Calling attention to the use of haptic feedback in training devices used in other domains, Adrian Hendrickse, B.M., FRCA and Karl Reinig, Ph.D., assert that for effective training on appropriate procedures, medical simulators should include haptic functioning.
For hundreds of years, medical professionals were trained the same way – see one, do one, and then soon thereafter, do more, independently. Cadavers offered some ability to practice, but a doctor’s skills were largely honed on live patients – initially under supervision, and then in live surgical situations. The few simulators available were mechanical, and only offered crude approximations for skills training.
Today’s training methods provide the opportunity for doctors to practice until proficient, using a new generation of surgical simulators. In today’s environment, where initiatives to improve patient outcomes predominate many medical subspecialties have embraced technology as a better and safer way.
Students are looking for new ways to learn. Most clinicians involved in training learners – seek different ways of fostering learning, for two reasons: students respond to different learning styles and learning that's fun or experiential seems to work best. Indeed the game-like factor cannot be overlooked. A generational change led to today’s students arriving at medical school with a natural sophisticated ability to play screen-based games and manipulate 3-D objects.
Today medical simulators vary from low to high end in both cost and fidelity from;
- fake tissue on which to practice suturing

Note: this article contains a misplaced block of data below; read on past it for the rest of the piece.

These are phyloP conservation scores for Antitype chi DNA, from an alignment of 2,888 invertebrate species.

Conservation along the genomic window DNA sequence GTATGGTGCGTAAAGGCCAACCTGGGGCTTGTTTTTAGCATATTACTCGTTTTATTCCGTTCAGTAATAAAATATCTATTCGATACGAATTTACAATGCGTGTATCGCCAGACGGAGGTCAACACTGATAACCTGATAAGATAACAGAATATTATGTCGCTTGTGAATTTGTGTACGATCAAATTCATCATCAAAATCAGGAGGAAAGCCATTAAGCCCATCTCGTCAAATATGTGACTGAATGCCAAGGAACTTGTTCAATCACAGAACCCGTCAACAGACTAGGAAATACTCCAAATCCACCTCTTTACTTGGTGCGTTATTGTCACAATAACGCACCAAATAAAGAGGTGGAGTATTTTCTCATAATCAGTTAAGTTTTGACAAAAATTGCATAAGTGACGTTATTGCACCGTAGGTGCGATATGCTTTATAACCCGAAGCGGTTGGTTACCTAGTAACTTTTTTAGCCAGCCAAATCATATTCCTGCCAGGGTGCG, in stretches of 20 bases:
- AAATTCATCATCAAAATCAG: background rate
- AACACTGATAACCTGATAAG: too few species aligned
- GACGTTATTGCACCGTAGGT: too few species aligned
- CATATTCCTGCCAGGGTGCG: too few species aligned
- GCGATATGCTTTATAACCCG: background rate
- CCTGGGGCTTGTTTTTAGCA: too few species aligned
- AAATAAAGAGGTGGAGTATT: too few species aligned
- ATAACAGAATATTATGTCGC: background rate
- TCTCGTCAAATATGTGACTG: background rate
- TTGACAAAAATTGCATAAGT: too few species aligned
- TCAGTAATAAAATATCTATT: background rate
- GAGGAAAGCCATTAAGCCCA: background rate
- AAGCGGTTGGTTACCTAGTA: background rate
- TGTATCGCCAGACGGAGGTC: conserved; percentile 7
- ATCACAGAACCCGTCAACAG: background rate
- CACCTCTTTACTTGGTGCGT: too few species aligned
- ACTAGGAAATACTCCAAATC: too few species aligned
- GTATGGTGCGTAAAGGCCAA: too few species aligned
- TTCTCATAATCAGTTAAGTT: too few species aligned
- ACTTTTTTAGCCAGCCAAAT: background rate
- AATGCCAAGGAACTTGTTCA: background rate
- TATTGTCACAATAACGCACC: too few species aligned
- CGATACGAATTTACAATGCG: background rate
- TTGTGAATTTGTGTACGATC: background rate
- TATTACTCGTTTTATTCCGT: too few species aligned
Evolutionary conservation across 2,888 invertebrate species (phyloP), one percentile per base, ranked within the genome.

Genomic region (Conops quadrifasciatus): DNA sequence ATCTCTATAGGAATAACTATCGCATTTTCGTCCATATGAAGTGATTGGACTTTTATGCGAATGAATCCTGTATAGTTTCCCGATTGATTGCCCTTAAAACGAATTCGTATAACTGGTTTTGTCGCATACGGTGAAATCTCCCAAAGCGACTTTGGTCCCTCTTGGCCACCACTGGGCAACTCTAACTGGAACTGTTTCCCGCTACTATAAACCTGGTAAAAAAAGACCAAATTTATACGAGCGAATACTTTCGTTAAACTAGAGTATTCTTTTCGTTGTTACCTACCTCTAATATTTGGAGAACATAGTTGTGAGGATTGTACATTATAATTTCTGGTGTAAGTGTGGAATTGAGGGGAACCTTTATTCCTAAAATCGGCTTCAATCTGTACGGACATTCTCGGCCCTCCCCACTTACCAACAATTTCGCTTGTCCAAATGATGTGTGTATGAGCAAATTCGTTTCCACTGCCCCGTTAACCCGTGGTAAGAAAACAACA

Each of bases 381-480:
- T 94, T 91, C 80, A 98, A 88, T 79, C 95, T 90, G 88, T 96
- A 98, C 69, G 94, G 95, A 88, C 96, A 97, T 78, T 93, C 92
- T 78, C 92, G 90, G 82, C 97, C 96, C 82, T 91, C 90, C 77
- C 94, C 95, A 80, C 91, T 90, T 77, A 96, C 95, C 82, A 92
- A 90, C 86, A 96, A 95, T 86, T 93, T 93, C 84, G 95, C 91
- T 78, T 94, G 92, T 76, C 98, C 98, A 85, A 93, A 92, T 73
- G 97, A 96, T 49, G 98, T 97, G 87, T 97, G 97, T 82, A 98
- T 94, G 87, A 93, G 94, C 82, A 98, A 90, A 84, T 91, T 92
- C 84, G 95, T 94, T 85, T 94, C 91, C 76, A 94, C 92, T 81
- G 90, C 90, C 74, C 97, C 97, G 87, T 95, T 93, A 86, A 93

- simple 3-D textbooks that visualize the learning experience
- Virtual Reality (VR) trainers akin to video games teaching small core skills but without haptics to
- VR simulators with kinesthetic or haptic feedback for discrete procedural training and eventually for certification on various surgical specialties.
Feeling, as well as Seeing: Research Update
The question of whether haptic feedback in simulators is required has interested researchers across various domains. Often, seeing anatomy in 3-D space and in readily manipulated ways is only part of achieving proficiency and competency at a quantifiable and clinical level. This is particularly true when learning a blind procedure, or one where the unseen and unobservable anatomy is key to successful performance and proficiency.
The authors assert that for effective training on appropriate procedures, simulators should include haptic functioning. The literature reflects that many colleagues across other medical specialties agree, including M. Zhou, et al in a 2012 study in laparoscopic surgical skill acquisition, S. Liang et al. in a 2009 study in ophthalmology, and A.F. Abate et al. in a 2010 study in obstetrics. It’s only logical that to achieve finger memory and/or dexterous manual proficiency with the sizes and kinds of instruments used today, we must practice so that our senses of touch, sight and hearing are activated.
The oft-presented argument for haptics is its use in other training domains: aviation, space exploration, military and the nuclear industry. Pilots don't simulate attributes of flight without it feeling right in their hands. For instance, the controls stiffen the angle of the flight deck changes. These simulators are expensive, and in aviation no one complains; it “feels right” and that is what matters. Furthermore, instances such as the “Miracle on the Hudson” where a pilot with extensive simulator experience could perform the near miraculous, smooth landing intuitively reaffirm the role of ultra-realistic simulation as a training vehicle. Quantitatively proving where and when haptics make a difference, however, becomes trickier.
In a 2011 literature review of simulation and quality improvement in anesthesiology, C.S. Park summarized that simulation has a proven relationship to improving the effectiveness of education (T1 training), and to improve how skills are transferred to clinical performance (T2 training). Simulation’s effect on clinical outcomes – T3 training – was evidenced in a more limited extent, particularly in elucidating latent conditions, for which simulation interventions later can be designed. Tasks that require spatial awareness may benefit from the experience of force feedback, but are probably not as great a fit for haptics as, say, the need to develop tissue feel.